Tuesday, May 24, 2005

I Love This Woman

Here is the complete text of the speech delivered on the floor of the Texas Legislature in early April 25, 2005 by Reb. Senfronia Thompson (D-Houston) in opposition of HRJ 6, the proposed amendment to the Texas State Constitution that would ban marriage, civil unions, and any official legal recogniztion or protection for same-sex couples.

I have been a member of this august body for three decades, and today is one of the all-time low points. We are going in the wrong direction, in the direction of hate and fear and discrimination. Members, we all know what this is about; this is the politics of divisiveness at its worst, a wedge issue that is meant to divide.

Members, this issue is a distraction from the real things we need to be working on. At the end of this session, this Legislature, this Leadership will not be able to deliver the people of Texas, fundamental and fair answers to the pressing issues of our day.

Let’s look at what this amendment does not do: It does not give one Texas citizen meaningful tax relief. It does not reform or fully fund our education system. It does not restore one child to CHIP, who was cut from health insurance last session. It does not put one dime into raising Texas’ Third World access to health care. It does not do one thing to care for or protect one elderly person or one child in this state. In fact, it does not even do anything to protect one marriage.

Members, this bill is about hate and fear and discrimination. I know something about hate and fear and discrimination. When I was a small girl, white folks used to talk about "protecting the institution of marriage" as well. What they meant was if people of my color tried to marry people of Mr. Chisum’s color, you’d often find the people of my color hanging from a tree. That’s what the white folks did back then to "protect marriage." Fifty years ago, white folks thought inter-racial marriages were a "threat to the institution of marriage."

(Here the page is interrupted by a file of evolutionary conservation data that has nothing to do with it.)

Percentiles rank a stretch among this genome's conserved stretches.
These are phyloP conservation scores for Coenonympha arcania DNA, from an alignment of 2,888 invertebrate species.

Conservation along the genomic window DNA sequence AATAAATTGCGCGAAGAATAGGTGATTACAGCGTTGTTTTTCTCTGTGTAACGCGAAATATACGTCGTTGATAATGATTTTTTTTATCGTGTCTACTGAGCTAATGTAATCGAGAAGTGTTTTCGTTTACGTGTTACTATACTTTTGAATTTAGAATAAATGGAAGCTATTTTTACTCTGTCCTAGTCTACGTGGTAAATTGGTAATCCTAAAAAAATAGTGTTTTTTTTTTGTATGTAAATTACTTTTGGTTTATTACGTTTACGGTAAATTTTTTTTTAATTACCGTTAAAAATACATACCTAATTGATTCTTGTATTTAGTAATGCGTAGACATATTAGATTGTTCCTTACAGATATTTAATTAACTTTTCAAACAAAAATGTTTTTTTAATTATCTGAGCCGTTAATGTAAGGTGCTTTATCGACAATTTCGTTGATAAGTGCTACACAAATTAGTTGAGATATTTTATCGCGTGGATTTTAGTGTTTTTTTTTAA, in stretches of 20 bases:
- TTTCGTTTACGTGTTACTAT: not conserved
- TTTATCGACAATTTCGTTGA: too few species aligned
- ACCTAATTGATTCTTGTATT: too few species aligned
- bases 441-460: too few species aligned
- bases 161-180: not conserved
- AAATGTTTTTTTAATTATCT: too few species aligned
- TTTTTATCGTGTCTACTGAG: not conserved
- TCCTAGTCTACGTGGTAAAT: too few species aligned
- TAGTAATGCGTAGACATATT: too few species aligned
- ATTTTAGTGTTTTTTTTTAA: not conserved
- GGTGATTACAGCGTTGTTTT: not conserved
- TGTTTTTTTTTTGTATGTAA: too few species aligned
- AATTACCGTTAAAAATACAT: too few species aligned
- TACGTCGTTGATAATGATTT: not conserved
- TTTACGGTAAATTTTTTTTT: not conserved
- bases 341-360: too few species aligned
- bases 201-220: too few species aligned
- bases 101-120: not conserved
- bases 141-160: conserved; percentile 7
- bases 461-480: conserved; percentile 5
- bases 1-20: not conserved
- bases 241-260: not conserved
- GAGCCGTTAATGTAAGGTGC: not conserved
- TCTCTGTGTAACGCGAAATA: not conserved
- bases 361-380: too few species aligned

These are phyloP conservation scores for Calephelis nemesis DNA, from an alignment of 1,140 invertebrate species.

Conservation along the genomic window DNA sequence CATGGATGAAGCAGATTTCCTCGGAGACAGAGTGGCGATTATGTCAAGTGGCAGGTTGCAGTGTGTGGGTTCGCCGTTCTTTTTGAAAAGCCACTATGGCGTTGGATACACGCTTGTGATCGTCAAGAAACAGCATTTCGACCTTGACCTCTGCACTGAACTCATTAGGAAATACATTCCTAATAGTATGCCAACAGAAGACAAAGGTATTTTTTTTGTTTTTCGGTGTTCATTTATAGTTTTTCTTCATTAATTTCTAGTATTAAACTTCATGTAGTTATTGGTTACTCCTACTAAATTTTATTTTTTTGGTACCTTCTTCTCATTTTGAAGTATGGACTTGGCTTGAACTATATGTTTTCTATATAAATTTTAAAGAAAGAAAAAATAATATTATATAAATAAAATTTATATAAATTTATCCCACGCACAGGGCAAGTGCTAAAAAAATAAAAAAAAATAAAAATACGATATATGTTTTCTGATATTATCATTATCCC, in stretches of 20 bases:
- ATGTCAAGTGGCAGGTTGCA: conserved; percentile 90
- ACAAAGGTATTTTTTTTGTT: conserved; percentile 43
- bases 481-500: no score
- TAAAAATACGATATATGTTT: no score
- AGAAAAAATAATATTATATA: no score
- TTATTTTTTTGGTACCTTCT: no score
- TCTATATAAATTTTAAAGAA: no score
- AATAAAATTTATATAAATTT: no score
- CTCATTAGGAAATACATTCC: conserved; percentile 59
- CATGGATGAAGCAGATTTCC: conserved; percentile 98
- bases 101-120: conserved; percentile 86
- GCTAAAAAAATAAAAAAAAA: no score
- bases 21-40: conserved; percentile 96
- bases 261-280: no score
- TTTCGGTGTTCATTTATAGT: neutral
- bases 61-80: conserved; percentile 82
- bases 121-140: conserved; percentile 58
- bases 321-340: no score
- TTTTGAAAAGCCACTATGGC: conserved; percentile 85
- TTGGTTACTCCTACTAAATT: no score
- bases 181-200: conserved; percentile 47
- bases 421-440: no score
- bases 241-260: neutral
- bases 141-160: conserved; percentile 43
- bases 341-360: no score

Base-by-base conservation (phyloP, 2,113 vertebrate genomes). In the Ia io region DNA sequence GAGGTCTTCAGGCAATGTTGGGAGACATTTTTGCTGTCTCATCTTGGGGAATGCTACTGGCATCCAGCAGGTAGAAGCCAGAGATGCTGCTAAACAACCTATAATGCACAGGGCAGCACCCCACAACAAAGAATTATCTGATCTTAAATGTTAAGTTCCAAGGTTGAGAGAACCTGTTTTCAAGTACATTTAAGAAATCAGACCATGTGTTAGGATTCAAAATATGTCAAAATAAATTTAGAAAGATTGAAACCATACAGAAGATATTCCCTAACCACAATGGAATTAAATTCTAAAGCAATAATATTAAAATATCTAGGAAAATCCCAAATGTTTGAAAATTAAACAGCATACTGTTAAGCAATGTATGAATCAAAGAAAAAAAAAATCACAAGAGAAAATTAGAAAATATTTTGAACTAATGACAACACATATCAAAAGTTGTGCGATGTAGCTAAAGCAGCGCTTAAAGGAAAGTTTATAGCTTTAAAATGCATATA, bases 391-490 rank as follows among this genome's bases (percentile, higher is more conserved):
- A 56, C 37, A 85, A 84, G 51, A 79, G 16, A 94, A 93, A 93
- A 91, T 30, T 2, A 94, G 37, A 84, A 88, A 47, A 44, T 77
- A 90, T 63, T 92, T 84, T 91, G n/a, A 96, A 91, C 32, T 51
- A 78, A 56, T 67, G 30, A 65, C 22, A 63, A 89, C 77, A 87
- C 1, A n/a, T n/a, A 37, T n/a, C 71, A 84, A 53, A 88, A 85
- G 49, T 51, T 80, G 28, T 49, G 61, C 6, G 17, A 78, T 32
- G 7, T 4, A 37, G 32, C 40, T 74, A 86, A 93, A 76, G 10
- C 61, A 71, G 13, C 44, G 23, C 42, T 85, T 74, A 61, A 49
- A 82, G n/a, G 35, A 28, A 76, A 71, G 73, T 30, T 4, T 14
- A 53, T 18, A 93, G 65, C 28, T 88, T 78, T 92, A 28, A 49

Members, I’m a Christian and a proud Christian. I read the good book, and do my best to live by it. I have never read the verse where it says, "gay people can’t marry." I have never read the verse where it says, "thou shalt discriminate against those not like me." I have never read the verse where it says, "let’s base our public policy on hate and fear and discrimination." Christianity to me is love and hope and faith and forgiveness – not hate and discrimination.

I have served in this body a lot of years-- and I have seen a lot of promises broken. I should be up here demanding my 40 acres and a mule because that’s another promise you broke. You used a wealthy white minister cloaked in the cloth to ease the stench of that form of discrimination.

So, now that blacks and women can vote, and now that blacks and women have equal rights – you turn your hatred to homosexuals – and you still use your misguided reading of the Bible to justify your hatred. You want to pass this ridiculous amendment so you can go home and brag – brag about what? Declare that you saved the people of Texas from what?

Persons of the same sex cannot get married in this State now. Texas does not now recognize same-sex marriages, civil unions, religious unions, domestic partnerships, contractual arrangements or Christian blessings entered into in this State – or anywhere else on this planet Earth.

If you want to make your hateful political statements then that is one thing – the Chisum amendment does real harm. It repeals the contracts that many single people have paid thousands of dollars to purchase to obtain medical powers of attorney, powers of attorney, hospital visitation, joint ownership and support agreements. You have lost your way – this is obscene.